TOPEKA, Kan. – Local school boards in Kansas are beginning to have to revisit mask requirements in their schools as aggrieved parents are beginning to request hearings to review such orders.
The epicenter of these debates have been in Johnson County, but as of Thursday, not much of it has touched Topeka schools.
Last week, the governor signed into law a comprehensive package pushed by state GOP lawmakers that placed limits on COVID-19 restrictions at all governmental levels. That includes local school boards, which have been given under the new law sole authority over closing down schools or implementing virus restrictions.
At the same time, though, any “aggrieved” person is now able to request a hearing with the school board to be held within 72 hours to review whether a order is necessary, and a board has to issue a decision within a week.
If unsatisfied, the person then can essentially file a civil suit in court for a hearing within 72 hours, and a decision to be made within a week after. The school board would have to prove that such an order was “narrowly tailored” and is the “least restrictive means,” a high standard, or else relief from the order is granted.
Such hearings with school boards over face covering requirements have started or been requested in the last week in multiple Johnson County schools and at least one Sedgwick County school.
But here in Shawnee County, there have been few, if any, signs that such hearings are present.
“USD 501 has not received any requests for hearings over the mask requirement,” said Erika Hall, spokeswoman for Topeka Unified School District.
There also haven’t been any public notices for similar hearings for Seaman School District as of Thursday.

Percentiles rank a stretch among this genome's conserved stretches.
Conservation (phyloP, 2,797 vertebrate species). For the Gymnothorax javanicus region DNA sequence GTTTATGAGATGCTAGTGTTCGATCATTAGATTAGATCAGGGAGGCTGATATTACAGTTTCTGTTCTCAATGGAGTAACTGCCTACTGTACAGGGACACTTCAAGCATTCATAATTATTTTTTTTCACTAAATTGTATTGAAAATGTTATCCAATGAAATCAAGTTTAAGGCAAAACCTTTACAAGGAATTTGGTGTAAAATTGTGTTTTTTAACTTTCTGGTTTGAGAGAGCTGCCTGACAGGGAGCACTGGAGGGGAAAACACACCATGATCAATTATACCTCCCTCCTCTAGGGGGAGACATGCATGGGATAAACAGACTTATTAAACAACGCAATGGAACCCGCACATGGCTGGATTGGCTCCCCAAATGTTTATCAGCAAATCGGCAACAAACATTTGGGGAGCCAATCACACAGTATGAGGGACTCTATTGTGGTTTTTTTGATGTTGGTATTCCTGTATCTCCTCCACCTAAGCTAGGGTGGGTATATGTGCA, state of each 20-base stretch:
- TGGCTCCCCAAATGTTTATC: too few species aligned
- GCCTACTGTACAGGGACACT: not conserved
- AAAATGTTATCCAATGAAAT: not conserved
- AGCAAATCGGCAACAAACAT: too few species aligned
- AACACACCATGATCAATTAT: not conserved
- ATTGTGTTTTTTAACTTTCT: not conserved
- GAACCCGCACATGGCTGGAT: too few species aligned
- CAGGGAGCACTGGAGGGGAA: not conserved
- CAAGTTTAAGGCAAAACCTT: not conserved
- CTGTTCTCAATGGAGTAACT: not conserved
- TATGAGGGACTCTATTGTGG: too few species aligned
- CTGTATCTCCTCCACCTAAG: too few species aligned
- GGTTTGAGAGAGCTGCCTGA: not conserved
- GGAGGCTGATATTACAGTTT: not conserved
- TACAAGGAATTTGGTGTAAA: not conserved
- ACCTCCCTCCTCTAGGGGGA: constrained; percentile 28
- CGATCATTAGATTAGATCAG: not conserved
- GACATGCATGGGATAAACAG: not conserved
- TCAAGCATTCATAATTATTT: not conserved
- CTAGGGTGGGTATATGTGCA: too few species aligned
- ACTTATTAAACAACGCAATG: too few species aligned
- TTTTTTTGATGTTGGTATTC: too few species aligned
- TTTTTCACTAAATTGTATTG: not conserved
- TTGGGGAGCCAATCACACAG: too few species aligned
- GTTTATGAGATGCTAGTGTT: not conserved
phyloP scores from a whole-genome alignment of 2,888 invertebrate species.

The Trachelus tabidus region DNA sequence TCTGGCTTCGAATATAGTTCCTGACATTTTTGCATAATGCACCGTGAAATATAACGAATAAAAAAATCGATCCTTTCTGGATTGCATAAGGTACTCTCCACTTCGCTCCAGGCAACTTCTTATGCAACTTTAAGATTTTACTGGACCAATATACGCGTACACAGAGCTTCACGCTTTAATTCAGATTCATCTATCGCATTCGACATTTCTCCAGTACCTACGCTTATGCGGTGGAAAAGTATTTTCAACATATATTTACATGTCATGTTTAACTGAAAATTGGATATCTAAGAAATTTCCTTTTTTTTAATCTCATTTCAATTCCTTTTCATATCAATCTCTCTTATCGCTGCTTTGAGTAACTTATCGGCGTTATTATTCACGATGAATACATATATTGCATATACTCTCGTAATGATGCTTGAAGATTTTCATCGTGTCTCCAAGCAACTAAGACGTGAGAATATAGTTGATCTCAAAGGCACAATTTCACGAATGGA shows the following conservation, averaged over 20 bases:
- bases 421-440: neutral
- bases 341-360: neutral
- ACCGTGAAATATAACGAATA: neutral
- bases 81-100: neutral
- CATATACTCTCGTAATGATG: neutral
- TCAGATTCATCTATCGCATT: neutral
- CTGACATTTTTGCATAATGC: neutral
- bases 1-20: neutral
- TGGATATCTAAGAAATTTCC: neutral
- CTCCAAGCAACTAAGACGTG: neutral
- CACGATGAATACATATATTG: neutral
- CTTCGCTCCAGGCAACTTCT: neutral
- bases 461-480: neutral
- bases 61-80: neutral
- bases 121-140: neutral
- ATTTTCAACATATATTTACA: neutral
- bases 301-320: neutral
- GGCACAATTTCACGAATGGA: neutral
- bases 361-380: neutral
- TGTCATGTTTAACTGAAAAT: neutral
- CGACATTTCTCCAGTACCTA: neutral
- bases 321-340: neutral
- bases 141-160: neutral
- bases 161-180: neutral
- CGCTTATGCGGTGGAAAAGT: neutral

Shawnee Heights USD 450 hasn’t received hearing requests either, but it is preparing for such a possibility. In its most recent board meeting, interim Superintendent Matt Hirsch was appointed the hearing officer specifically for this new law.
“I don’t know of any concerns right now, but time will tell,” Hirsch said through a spokesperson. “We are developing a process for these hearings if there is a need to have any.”
USD 450 is sticking with its mask requirements and other protocols regardless for now, saying the new law hasn’t deterred the district or given officials second thoughts.
“Masking is an important element in our safety plan and the wearing of masks reduces the number of student quarantines in our schools,” Hirsch said. “We want to have the most productive end of the school year as possible, and an important part of this is keeping students at school as much as possible.”
The Auburn-Washburn School District has had no hearing requests, too, a spokesperson said after speaking with the superintendent.
“Auburn-Washburn will adhere to all laws including SB 40 if a hearing is requested,” said spokesman Martin Weishaar. “We continue to consult with public health officials and local, state, and national public safety guidelines to determine the best path forward for the health and safety of our students and staff.”
Mask wearing has become political and contentious over the course of the COVID-19 pandemic, within and outside schools. The new law, Republican lawmakers have said, is to give folks due process over restrictions that can be seen as infringing on individual freedoms and rights.
But others have criticized these new hearings as a waste of public time and resources, and a way for the minority to impose its will on a majority. After all, only one complaint is needed to set the whole motion in process.
In addition, some say the process is disruptive as schools try to end the school year with successful in-person learning, of which masks and other COVID-19 restrictions are necessary to do so safely.
Parts of how the law will play out in school boards still remains unclear. Statute require the hearings can only be requested within 30 days of the “action” or order, but the language is still vague.
“The statute does not make clear whether a student, employee, or parent or guardian of an aggrieved student may request a hearing only when the board enacts a new COVID-related rule or policy, or whether complaints may also be filed concerning long-standing policies and procedures, such as those adopted in school reopening plans in the Fall of 2020,” said the Kansas Association of School Boards.
How things will ultimately play out, from what “relief” means to who exactly is “aggrieved,” would likely be left up to interpretation from the courts.